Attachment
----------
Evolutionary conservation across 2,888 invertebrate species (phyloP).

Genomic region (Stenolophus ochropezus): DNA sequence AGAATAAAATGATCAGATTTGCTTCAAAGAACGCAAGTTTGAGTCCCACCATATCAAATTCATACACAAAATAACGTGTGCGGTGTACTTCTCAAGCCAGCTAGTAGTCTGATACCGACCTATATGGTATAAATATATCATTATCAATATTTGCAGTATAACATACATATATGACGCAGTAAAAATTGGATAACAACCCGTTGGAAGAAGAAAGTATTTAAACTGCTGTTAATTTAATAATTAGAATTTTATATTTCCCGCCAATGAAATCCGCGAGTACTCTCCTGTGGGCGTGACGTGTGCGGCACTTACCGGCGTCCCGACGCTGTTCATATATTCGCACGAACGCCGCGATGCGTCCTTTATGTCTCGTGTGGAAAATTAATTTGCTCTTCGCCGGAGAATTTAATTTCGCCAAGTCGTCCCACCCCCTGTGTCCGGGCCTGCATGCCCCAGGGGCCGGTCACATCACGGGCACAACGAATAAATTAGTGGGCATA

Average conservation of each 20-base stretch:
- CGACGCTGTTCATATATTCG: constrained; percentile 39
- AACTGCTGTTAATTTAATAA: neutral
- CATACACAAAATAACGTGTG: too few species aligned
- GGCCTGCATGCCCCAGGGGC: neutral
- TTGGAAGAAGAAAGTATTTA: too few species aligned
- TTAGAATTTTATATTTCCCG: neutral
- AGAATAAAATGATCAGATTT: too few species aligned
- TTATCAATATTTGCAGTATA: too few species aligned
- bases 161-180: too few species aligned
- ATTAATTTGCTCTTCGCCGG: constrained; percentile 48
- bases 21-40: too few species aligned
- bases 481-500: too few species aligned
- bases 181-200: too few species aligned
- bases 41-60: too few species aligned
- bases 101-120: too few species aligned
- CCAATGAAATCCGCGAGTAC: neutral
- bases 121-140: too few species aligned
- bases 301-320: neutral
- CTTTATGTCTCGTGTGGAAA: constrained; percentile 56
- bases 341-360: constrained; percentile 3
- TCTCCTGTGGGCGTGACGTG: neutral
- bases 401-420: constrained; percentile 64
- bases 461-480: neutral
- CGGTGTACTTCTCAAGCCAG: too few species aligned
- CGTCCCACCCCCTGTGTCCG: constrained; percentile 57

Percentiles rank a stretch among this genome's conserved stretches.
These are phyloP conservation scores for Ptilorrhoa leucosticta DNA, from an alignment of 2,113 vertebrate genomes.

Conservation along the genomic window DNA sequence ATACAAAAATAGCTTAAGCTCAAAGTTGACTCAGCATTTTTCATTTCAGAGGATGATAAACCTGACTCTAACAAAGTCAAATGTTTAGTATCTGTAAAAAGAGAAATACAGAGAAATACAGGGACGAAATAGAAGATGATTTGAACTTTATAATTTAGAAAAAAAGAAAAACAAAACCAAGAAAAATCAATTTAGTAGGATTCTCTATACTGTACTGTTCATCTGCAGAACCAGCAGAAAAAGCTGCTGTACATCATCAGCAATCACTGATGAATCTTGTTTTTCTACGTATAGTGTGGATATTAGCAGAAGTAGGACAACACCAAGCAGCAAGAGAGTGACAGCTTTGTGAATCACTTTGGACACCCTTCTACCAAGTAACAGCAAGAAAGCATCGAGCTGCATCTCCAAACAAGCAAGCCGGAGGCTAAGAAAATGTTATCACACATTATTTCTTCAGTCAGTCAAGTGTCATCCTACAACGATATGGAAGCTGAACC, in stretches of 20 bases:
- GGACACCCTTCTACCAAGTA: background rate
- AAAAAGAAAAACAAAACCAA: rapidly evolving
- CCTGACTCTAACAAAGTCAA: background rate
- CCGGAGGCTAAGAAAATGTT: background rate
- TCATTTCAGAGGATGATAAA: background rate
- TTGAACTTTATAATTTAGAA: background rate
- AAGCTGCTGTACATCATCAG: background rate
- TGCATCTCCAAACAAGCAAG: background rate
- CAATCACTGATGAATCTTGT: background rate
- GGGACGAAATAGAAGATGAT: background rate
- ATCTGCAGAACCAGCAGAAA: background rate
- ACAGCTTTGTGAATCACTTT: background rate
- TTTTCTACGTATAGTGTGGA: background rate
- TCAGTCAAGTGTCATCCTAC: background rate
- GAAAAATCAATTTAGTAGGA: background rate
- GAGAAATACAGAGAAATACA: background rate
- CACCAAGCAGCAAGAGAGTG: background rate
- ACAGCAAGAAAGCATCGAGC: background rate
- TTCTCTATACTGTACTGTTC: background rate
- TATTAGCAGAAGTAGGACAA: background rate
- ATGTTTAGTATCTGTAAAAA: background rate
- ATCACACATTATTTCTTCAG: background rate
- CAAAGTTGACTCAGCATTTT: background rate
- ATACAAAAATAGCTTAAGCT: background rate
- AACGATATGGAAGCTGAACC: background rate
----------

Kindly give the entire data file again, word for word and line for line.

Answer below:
Evolutionary conservation across 2,888 invertebrate species (phyloP).

Genomic region (Stenolophus ochropezus): DNA sequence AGAATAAAATGATCAGATTTGCTTCAAAGAACGCAAGTTTGAGTCCCACCATATCAAATTCATACACAAAATAACGTGTGCGGTGTACTTCTCAAGCCAGCTAGTAGTCTGATACCGACCTATATGGTATAAATATATCATTATCAATATTTGCAGTATAACATACATATATGACGCAGTAAAAATTGGATAACAACCCGTTGGAAGAAGAAAGTATTTAAACTGCTGTTAATTTAATAATTAGAATTTTATATTTCCCGCCAATGAAATCCGCGAGTACTCTCCTGTGGGCGTGACGTGTGCGGCACTTACCGGCGTCCCGACGCTGTTCATATATTCGCACGAACGCCGCGATGCGTCCTTTATGTCTCGTGTGGAAAATTAATTTGCTCTTCGCCGGAGAATTTAATTTCGCCAAGTCGTCCCACCCCCTGTGTCCGGGCCTGCATGCCCCAGGGGCCGGTCACATCACGGGCACAACGAATAAATTAGTGGGCATA

Average conservation of each 20-base stretch:
- CGACGCTGTTCATATATTCG: constrained; percentile 39
- AACTGCTGTTAATTTAATAA: neutral
- CATACACAAAATAACGTGTG: too few species aligned
- GGCCTGCATGCCCCAGGGGC: neutral
- TTGGAAGAAGAAAGTATTTA: too few species aligned
- TTAGAATTTTATATTTCCCG: neutral
- AGAATAAAATGATCAGATTT: too few species aligned
- TTATCAATATTTGCAGTATA: too few species aligned
- bases 161-180: too few species aligned
- ATTAATTTGCTCTTCGCCGG: constrained; percentile 48
- bases 21-40: too few species aligned
- bases 481-500: too few species aligned
- bases 181-200: too few species aligned
- bases 41-60: too few species aligned
- bases 101-120: too few species aligned
- CCAATGAAATCCGCGAGTAC: neutral
- bases 121-140: too few species aligned
- bases 301-320: neutral
- CTTTATGTCTCGTGTGGAAA: constrained; percentile 56
- bases 341-360: constrained; percentile 3
- TCTCCTGTGGGCGTGACGTG: neutral
- bases 401-420: constrained; percentile 64
- bases 461-480: neutral
- CGGTGTACTTCTCAAGCCAG: too few species aligned
- CGTCCCACCCCCTGTGTCCG: constrained; percentile 57

Percentiles rank a stretch among this genome's conserved stretches.
These are phyloP conservation scores for Ptilorrhoa leucosticta DNA, from an alignment of 2,113 vertebrate genomes.

Conservation along the genomic window DNA sequence ATACAAAAATAGCTTAAGCTCAAAGTTGACTCAGCATTTTTCATTTCAGAGGATGATAAACCTGACTCTAACAAAGTCAAATGTTTAGTATCTGTAAAAAGAGAAATACAGAGAAATACAGGGACGAAATAGAAGATGATTTGAACTTTATAATTTAGAAAAAAAGAAAAACAAAACCAAGAAAAATCAATTTAGTAGGATTCTCTATACTGTACTGTTCATCTGCAGAACCAGCAGAAAAAGCTGCTGTACATCATCAGCAATCACTGATGAATCTTGTTTTTCTACGTATAGTGTGGATATTAGCAGAAGTAGGACAACACCAAGCAGCAAGAGAGTGACAGCTTTGTGAATCACTTTGGACACCCTTCTACCAAGTAACAGCAAGAAAGCATCGAGCTGCATCTCCAAACAAGCAAGCCGGAGGCTAAGAAAATGTTATCACACATTATTTCTTCAGTCAGTCAAGTGTCATCCTACAACGATATGGAAGCTGAACC, in stretches of 20 bases:
- GGACACCCTTCTACCAAGTA: background rate
- AAAAAGAAAAACAAAACCAA: rapidly evolving
- CCTGACTCTAACAAAGTCAA: background rate
- CCGGAGGCTAAGAAAATGTT: background rate
- TCATTTCAGAGGATGATAAA: background rate
- TTGAACTTTATAATTTAGAA: background rate
- AAGCTGCTGTACATCATCAG: background rate
- TGCATCTCCAAACAAGCAAG: background rate
- CAATCACTGATGAATCTTGT: background rate
- GGGACGAAATAGAAGATGAT: background rate
- ATCTGCAGAACCAGCAGAAA: background rate
- ACAGCTTTGTGAATCACTTT: background rate
- TTTTCTACGTATAGTGTGGA: background rate
- TCAGTCAAGTGTCATCCTAC: background rate
- GAAAAATCAATTTAGTAGGA: background rate
- GAGAAATACAGAGAAATACA: background rate
- CACCAAGCAGCAAGAGAGTG: background rate
- ACAGCAAGAAAGCATCGAGC: background rate
- TTCTCTATACTGTACTGTTC: background rate
- TATTAGCAGAAGTAGGACAA: background rate
- ATGTTTAGTATCTGTAAAAA: background rate
- ATCACACATTATTTCTTCAG: background rate
- CAAAGTTGACTCAGCATTTT: background rate
- ATACAAAAATAGCTTAAGCT: background rate
- AACGATATGGAAGCTGAACC: background rate